(Bloomberg) -- European stocks dropped as investors turned their focus to this week’s earnings from artificial intelligence-bellwether Nvidia Corp. while monitoring for fresh clues on the outlook for interest rates.

The Stoxx 600 Index fell 0.2% by the close, after hitting an all-time peak last week. Travel and leisure and consumer products stocks declined the most, while miners and health care outperformed.

GSK Plc eased as the UK drugmaker faced a whistleblower lawsuit that could potentially cost it billions of dollars from the laboratory that revealed the presence of a probable carcinogen in heartburn medication Zantac. 

European stocks had resumed a rally this month on the back of a better-than-expected earnings season and expectations that the European Central Bank could cut rates before the US Federal Reserve. Sentiment was dampened late on Tuesday after Fed Governor Christopher Waller said he needs to see several more good inflation numbers to begin interest-rate cuts.

“The big test this week will be clearing the massive hurdle that is Nvidia expectations,” said James Athey, a portfolio manager at Marlborough Investment Management Ltd. “I anticipate stocks will likely churn in a holding pattern until then.”

Nvidia is due to report quarterly earnings late on Wednesday, with investors looking for signs that the momentum around AI is sustainable.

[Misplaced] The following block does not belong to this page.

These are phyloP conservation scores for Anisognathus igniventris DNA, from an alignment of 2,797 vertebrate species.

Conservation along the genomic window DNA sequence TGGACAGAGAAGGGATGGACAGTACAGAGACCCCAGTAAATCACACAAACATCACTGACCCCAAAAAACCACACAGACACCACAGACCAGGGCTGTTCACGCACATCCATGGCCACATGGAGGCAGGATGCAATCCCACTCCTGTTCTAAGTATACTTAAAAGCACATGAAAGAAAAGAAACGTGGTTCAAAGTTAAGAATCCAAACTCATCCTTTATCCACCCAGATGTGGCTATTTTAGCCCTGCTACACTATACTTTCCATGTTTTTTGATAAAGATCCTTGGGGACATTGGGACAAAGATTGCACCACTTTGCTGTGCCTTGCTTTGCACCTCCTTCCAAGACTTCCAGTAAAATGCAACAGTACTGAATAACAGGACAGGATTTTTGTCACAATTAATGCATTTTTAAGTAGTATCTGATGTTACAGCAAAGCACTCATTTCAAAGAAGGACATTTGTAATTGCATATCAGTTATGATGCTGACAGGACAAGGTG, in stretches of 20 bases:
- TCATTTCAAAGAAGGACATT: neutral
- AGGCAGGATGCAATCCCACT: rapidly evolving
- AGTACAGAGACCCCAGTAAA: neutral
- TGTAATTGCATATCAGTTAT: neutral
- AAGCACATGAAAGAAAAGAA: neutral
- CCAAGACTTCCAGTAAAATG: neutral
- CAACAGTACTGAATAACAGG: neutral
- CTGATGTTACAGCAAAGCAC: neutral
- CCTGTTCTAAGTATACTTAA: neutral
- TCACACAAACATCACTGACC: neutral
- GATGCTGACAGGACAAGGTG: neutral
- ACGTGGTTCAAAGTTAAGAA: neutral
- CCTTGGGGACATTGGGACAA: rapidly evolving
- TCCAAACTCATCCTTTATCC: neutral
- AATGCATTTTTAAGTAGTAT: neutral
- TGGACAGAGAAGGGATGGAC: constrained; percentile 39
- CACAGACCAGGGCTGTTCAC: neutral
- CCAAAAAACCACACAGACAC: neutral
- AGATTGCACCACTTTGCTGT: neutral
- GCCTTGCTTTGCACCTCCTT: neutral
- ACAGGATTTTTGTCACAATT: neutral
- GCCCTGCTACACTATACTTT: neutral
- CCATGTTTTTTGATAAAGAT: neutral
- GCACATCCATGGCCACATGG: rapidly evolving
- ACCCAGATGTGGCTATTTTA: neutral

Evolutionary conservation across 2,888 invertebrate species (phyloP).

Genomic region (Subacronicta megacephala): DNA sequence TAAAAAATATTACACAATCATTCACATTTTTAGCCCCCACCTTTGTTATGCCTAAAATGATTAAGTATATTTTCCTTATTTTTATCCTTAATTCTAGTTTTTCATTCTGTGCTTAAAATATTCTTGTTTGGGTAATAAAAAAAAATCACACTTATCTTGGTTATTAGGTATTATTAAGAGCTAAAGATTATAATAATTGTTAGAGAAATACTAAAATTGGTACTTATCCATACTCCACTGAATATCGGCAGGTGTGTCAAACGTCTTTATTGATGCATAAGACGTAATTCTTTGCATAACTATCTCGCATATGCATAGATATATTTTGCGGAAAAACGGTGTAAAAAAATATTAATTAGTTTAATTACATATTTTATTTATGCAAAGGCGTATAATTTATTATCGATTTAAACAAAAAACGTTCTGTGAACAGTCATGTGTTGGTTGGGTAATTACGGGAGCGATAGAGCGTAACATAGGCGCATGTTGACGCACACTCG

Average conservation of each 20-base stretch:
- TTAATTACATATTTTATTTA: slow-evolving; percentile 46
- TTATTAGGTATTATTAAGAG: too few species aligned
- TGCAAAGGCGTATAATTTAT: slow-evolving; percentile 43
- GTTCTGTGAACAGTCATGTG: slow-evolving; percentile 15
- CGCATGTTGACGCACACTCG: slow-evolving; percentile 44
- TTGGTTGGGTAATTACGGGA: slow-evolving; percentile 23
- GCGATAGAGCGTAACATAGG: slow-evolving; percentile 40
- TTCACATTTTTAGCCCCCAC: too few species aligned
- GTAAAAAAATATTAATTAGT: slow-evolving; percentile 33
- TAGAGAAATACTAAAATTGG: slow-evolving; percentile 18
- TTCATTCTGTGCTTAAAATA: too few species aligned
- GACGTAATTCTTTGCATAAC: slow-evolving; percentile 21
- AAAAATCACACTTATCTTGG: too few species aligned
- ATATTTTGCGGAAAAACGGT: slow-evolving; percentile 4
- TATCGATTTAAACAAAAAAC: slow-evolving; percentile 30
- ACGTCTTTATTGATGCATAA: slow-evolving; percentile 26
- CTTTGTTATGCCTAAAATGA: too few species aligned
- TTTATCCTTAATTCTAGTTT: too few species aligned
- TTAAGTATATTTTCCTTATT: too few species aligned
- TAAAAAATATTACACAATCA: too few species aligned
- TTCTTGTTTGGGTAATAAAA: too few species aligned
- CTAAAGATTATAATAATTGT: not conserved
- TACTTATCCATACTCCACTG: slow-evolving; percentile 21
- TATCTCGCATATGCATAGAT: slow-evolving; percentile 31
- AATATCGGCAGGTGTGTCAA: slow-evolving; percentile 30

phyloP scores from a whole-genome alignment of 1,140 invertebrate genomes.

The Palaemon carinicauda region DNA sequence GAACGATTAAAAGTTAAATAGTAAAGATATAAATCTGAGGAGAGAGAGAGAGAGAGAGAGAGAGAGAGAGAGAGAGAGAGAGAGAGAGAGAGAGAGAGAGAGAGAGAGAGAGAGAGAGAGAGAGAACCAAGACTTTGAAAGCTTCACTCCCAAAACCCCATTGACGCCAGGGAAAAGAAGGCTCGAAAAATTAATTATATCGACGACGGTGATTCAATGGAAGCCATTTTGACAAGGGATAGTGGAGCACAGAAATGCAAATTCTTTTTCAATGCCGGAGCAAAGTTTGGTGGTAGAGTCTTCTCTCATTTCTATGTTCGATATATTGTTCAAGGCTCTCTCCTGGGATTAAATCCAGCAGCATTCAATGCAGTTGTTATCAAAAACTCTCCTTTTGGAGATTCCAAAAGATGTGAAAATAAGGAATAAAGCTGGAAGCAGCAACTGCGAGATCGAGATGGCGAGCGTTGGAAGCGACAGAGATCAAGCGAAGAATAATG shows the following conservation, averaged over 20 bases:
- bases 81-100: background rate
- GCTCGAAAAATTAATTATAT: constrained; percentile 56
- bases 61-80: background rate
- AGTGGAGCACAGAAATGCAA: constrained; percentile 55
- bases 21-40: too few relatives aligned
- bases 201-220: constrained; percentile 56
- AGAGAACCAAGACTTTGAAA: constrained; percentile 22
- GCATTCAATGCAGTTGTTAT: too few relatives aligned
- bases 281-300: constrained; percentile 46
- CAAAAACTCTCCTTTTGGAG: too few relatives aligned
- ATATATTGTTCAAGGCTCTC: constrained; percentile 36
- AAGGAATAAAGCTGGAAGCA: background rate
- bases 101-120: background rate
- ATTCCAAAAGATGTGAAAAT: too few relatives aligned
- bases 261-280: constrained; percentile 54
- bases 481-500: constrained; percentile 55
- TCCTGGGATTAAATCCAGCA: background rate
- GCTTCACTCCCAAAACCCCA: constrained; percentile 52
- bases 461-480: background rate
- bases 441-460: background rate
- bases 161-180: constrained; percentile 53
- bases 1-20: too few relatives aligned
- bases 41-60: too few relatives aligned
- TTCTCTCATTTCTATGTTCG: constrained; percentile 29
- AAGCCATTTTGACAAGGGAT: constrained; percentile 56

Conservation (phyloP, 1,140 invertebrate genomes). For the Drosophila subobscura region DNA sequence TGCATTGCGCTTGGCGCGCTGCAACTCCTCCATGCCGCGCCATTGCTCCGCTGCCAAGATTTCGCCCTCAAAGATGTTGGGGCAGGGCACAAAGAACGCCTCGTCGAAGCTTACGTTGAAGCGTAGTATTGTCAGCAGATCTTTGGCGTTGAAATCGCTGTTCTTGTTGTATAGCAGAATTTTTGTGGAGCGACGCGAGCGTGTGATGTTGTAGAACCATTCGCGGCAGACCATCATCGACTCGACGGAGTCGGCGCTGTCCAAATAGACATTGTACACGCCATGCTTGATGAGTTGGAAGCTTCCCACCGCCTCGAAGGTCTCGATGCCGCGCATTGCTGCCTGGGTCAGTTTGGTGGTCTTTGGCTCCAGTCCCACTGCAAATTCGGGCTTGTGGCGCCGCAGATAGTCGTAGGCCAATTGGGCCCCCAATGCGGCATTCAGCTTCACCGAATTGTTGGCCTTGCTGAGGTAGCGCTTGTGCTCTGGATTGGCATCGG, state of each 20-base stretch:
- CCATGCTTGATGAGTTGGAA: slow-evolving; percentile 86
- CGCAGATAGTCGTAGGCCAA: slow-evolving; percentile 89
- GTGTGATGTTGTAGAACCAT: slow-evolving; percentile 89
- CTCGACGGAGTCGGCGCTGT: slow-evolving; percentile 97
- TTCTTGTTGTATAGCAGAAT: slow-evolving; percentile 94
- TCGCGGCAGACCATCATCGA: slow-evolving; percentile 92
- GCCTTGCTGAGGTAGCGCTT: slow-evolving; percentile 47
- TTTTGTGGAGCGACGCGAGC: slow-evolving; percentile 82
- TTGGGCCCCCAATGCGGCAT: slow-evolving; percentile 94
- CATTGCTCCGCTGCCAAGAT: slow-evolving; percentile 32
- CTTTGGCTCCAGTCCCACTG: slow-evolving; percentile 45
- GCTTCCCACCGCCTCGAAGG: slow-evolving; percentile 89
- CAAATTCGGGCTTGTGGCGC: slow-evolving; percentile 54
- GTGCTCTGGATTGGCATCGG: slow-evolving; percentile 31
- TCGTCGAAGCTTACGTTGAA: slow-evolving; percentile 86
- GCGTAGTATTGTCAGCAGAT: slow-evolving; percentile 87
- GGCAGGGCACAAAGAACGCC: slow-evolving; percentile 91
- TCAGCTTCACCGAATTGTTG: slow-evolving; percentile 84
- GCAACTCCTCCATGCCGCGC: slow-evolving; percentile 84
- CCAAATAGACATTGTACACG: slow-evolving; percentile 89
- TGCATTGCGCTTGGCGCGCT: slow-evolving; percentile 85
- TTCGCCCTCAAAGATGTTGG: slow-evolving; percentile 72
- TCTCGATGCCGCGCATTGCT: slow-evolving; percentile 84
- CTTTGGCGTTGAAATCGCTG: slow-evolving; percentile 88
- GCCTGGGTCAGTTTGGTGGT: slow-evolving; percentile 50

Elsewhere, inflation-related releases across the Group of Seven will prime central bankers for crucial June interest-rate decisions as they meet in Italy to discuss the state of the world economy.

Meanwhile, UK equities are back in demand, partly due to cheaper valuations and as inflation is seen falling back to a nearly three-year low.

For more on equity markets:

  • For The UK Equity Market, ‘The Time Is Now’: Taking Stock
  • M&A Watch Europe: International Paper, Suzano, XP Power, Reckitt
  • London Is Still Europe’s Share Sale Capital: ECM Watch
  • US Stock Futures Unchanged; Larimar Therapeutics Inc Gains
  • Come fly away: The London Rush

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--With assistance from Michael Msika.

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